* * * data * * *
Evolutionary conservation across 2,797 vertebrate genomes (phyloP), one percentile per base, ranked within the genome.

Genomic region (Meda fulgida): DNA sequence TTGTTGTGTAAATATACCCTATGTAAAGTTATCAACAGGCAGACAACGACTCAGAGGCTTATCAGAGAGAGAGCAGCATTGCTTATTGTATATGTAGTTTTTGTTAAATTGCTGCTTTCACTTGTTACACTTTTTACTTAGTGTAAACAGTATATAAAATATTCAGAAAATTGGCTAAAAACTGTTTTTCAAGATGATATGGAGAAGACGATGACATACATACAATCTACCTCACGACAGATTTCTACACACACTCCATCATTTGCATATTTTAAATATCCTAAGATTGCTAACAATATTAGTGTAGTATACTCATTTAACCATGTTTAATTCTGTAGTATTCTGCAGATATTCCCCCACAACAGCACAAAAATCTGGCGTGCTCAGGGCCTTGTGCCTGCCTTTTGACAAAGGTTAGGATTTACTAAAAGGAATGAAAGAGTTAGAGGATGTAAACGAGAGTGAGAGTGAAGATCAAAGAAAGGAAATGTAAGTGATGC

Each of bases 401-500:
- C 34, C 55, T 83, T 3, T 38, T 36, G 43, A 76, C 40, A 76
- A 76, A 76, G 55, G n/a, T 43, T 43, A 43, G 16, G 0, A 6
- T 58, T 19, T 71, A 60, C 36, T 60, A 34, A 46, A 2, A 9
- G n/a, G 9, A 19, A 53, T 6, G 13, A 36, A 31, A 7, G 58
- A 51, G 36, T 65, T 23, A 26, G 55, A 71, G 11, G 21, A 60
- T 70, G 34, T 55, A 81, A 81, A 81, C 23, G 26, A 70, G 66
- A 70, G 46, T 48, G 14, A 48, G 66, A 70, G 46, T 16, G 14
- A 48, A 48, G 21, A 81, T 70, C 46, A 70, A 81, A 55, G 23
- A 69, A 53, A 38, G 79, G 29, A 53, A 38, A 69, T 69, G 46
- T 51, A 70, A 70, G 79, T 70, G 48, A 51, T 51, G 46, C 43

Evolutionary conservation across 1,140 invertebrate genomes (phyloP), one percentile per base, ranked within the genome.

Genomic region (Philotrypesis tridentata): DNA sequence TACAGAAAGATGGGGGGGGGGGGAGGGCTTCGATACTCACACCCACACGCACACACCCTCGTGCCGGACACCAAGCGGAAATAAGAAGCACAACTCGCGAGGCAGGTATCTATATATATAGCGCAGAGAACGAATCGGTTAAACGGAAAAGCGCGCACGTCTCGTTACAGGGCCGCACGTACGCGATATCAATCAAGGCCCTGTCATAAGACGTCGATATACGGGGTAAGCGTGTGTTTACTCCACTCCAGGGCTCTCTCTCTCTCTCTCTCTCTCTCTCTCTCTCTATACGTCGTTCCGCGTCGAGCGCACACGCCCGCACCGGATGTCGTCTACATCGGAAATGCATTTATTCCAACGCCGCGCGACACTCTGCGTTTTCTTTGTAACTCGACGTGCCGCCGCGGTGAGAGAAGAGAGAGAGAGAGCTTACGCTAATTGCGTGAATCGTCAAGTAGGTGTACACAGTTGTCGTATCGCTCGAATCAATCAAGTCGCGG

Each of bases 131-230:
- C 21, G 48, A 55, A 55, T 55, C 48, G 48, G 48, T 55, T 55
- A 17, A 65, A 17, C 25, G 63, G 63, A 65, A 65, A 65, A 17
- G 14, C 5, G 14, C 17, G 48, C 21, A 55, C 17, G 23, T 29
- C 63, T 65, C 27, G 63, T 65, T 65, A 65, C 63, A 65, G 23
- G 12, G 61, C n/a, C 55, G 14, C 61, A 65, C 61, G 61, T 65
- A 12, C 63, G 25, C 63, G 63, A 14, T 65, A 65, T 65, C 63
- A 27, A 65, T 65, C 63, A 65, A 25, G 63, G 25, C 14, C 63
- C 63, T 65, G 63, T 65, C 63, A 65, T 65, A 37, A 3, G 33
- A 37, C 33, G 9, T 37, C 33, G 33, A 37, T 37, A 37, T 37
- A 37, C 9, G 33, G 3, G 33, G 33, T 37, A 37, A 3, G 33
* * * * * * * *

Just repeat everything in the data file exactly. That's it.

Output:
Evolutionary conservation across 2,797 vertebrate genomes (phyloP), one percentile per base, ranked within the genome.

Genomic region (Meda fulgida): DNA sequence TTGTTGTGTAAATATACCCTATGTAAAGTTATCAACAGGCAGACAACGACTCAGAGGCTTATCAGAGAGAGAGCAGCATTGCTTATTGTATATGTAGTTTTTGTTAAATTGCTGCTTTCACTTGTTACACTTTTTACTTAGTGTAAACAGTATATAAAATATTCAGAAAATTGGCTAAAAACTGTTTTTCAAGATGATATGGAGAAGACGATGACATACATACAATCTACCTCACGACAGATTTCTACACACACTCCATCATTTGCATATTTTAAATATCCTAAGATTGCTAACAATATTAGTGTAGTATACTCATTTAACCATGTTTAATTCTGTAGTATTCTGCAGATATTCCCCCACAACAGCACAAAAATCTGGCGTGCTCAGGGCCTTGTGCCTGCCTTTTGACAAAGGTTAGGATTTACTAAAAGGAATGAAAGAGTTAGAGGATGTAAACGAGAGTGAGAGTGAAGATCAAAGAAAGGAAATGTAAGTGATGC

Each of bases 401-500:
- C 34, C 55, T 83, T 3, T 38, T 36, G 43, A 76, C 40, A 76
- A 76, A 76, G 55, G n/a, T 43, T 43, A 43, G 16, G 0, A 6
- T 58, T 19, T 71, A 60, C 36, T 60, A 34, A 46, A 2, A 9
- G n/a, G 9, A 19, A 53, T 6, G 13, A 36, A 31, A 7, G 58
- A 51, G 36, T 65, T 23, A 26, G 55, A 71, G 11, G 21, A 60
- T 70, G 34, T 55, A 81, A 81, A 81, C 23, G 26, A 70, G 66
- A 70, G 46, T 48, G 14, A 48, G 66, A 70, G 46, T 16, G 14
- A 48, A 48, G 21, A 81, T 70, C 46, A 70, A 81, A 55, G 23
- A 69, A 53, A 38, G 79, G 29, A 53, A 38, A 69, T 69, G 46
- T 51, A 70, A 70, G 79, T 70, G 48, A 51, T 51, G 46, C 43

Evolutionary conservation across 1,140 invertebrate genomes (phyloP), one percentile per base, ranked within the genome.

Genomic region (Philotrypesis tridentata): DNA sequence TACAGAAAGATGGGGGGGGGGGGAGGGCTTCGATACTCACACCCACACGCACACACCCTCGTGCCGGACACCAAGCGGAAATAAGAAGCACAACTCGCGAGGCAGGTATCTATATATATAGCGCAGAGAACGAATCGGTTAAACGGAAAAGCGCGCACGTCTCGTTACAGGGCCGCACGTACGCGATATCAATCAAGGCCCTGTCATAAGACGTCGATATACGGGGTAAGCGTGTGTTTACTCCACTCCAGGGCTCTCTCTCTCTCTCTCTCTCTCTCTCTCTCTCTATACGTCGTTCCGCGTCGAGCGCACACGCCCGCACCGGATGTCGTCTACATCGGAAATGCATTTATTCCAACGCCGCGCGACACTCTGCGTTTTCTTTGTAACTCGACGTGCCGCCGCGGTGAGAGAAGAGAGAGAGAGAGCTTACGCTAATTGCGTGAATCGTCAAGTAGGTGTACACAGTTGTCGTATCGCTCGAATCAATCAAGTCGCGG

Each of bases 131-230:
- C 21, G 48, A 55, A 55, T 55, C 48, G 48, G 48, T 55, T 55
- A 17, A 65, A 17, C 25, G 63, G 63, A 65, A 65, A 65, A 17
- G 14, C 5, G 14, C 17, G 48, C 21, A 55, C 17, G 23, T 29
- C 63, T 65, C 27, G 63, T 65, T 65, A 65, C 63, A 65, G 23
- G 12, G 61, C n/a, C 55, G 14, C 61, A 65, C 61, G 61, T 65
- A 12, C 63, G 25, C 63, G 63, A 14, T 65, A 65, T 65, C 63
- A 27, A 65, T 65, C 63, A 65, A 25, G 63, G 25, C 14, C 63
- C 63, T 65, G 63, T 65, C 63, A 65, T 65, A 37, A 3, G 33
- A 37, C 33, G 9, T 37, C 33, G 33, A 37, T 37, A 37, T 37
- A 37, C 9, G 33, G 3, G 33, G 33, T 37, A 37, A 3, G 33